Microsoft has formally launched Azure Space, featuring deeper ties with satellite broadband provider SES, a new partnership with SpaceX’s Starlink satellite broadband service and a new Azure Modular Data Center (MDC).  Azure Space combines Microsoft’s cloud computing expertise with satellite broadband connectivity, along with its previously announced Azure Orbital ground station service.

The Azure MDC allows users to place a fully functional edge data center anywhere in the world without the need for fiber, a capability Microsoft says is currently in operation with defense and private sector organizations. The new offering, along with the rollout of AWS Local Zones, further extends the reach of major cloud computing platforms in the edge computing sector.

Tuesday’s announcements reflect Microsoft’s growing ambitions in space, and outlined how it will wield its satellite assets in expanding the reach of its Azure cloud infrastructure.

“By building on new and existing partnerships within the space community, leaning into our culture of innovation and investing in the power of our people we will extend the utility of our Azure edge capabilities with worldwide satellite connectivity, unblock cloud in more scenarios and empower our partners and customers to achieve more,” said Tom Keane, Corporate Vice President, Azure Global.

Building the SES Partnership

Last month’s announcement of Azure Orbital at Microsoft Ignite introduced the company’s satellite ground station service and a formal relationship with satellite broadband provider SES to collocate satellite ground stations with Azure data centers, providing a direct link between the Azure cloud and SES O3b mPower connectivity.

SES’s O3b Medium Earth Orbit (MEO) constellation provides low latency – for satellite – broadband at around 140 milliseconds with speeds up to 10 Gbps, with proven end-user installations around the global.  But the company, like other telecom providers, realizes that connectivity is only one part of the equation and it needed to provide more than just a dumb pipe by offering better connectivity to Azure services and the cloud.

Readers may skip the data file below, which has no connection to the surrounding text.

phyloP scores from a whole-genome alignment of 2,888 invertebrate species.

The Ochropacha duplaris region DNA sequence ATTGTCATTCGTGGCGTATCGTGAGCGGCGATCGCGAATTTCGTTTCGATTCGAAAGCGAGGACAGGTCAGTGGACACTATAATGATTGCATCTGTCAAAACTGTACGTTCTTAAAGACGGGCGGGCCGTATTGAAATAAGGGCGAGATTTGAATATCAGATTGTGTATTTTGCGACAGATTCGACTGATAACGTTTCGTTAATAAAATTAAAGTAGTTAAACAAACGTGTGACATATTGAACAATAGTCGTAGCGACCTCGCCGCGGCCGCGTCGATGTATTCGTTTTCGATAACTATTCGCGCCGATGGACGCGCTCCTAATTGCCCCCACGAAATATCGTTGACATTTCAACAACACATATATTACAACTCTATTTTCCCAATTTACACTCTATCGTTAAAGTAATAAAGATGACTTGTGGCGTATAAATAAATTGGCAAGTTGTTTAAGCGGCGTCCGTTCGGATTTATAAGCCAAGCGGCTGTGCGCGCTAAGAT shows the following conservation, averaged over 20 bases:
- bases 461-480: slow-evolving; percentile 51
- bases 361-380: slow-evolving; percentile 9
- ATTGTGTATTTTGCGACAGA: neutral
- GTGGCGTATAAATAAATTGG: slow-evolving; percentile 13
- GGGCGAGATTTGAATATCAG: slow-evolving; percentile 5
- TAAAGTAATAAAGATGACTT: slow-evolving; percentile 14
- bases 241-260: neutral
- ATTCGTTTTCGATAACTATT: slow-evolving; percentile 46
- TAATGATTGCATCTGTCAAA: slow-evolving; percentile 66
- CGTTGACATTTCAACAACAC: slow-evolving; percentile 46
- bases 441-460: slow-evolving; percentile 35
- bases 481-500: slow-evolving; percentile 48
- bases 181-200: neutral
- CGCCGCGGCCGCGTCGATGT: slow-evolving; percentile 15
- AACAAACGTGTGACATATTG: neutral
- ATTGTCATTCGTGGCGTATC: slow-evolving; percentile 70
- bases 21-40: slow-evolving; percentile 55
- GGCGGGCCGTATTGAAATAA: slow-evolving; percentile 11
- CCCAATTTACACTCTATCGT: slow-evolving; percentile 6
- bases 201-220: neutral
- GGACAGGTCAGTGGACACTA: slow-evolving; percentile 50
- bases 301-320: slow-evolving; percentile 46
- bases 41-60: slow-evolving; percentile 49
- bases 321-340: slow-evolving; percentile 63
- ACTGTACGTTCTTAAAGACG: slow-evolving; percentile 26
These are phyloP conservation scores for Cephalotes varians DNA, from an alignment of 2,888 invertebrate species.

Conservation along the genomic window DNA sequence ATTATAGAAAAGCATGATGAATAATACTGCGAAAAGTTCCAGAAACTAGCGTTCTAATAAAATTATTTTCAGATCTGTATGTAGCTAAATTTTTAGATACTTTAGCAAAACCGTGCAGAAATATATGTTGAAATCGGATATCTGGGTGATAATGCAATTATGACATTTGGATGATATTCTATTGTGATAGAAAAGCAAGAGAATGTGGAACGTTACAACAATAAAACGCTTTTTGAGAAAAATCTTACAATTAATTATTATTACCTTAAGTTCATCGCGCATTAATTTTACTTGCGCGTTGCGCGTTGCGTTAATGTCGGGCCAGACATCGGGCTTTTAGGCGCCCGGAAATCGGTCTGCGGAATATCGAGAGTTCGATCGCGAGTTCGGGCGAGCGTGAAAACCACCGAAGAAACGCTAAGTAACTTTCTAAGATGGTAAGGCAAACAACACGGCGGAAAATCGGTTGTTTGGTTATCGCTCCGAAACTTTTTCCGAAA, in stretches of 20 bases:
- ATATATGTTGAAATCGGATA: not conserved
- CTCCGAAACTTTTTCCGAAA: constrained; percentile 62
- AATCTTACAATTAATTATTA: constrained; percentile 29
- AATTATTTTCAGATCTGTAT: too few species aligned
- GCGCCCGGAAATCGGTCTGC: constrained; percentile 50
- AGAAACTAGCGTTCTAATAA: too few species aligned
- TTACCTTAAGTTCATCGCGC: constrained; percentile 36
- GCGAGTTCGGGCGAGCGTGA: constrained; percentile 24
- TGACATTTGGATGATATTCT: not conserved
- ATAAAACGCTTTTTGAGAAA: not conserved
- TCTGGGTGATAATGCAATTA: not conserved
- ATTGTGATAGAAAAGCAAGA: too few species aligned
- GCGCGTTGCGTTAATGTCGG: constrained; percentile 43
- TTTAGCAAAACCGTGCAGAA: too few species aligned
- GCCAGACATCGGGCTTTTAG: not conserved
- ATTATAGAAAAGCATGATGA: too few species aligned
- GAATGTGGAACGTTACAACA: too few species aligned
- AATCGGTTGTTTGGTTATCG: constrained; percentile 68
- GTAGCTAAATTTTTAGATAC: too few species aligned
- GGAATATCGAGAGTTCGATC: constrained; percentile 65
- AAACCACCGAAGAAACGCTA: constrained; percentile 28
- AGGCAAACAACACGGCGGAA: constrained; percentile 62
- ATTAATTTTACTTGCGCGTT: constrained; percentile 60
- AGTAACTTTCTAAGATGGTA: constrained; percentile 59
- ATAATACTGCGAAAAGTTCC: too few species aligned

“The satellite industry needs to disrupt itself,” said SES CEO John-Paul Hemingway. “We need to disrupt ourselves. We need to embrace more orchestration and automation. We need to embrace more virtualization. We need to be able to have seamless orchestration across cloud, content, and connectivity. And we need an ecosystem to do that within. We can’t do it ourselves. Microsoft is the leader in that ecosystem, which is why we have deepened our partnership with Microsoft for the last 12-18 months.”

A diagram of the components that make up Microsoft Azure Space.

SES’s work with Microsoft is being complemented by the newly announced relationship with SpaceX and its work-in-progress Starlink broadband network. “Starlink brings point-to-point communications from anywhere on Earth, so leveraging that along with Azure is really an incredible robust capability for our customers,” said Gwynne Shotwell, President and COO, SpaceX.

The SpaceX Connection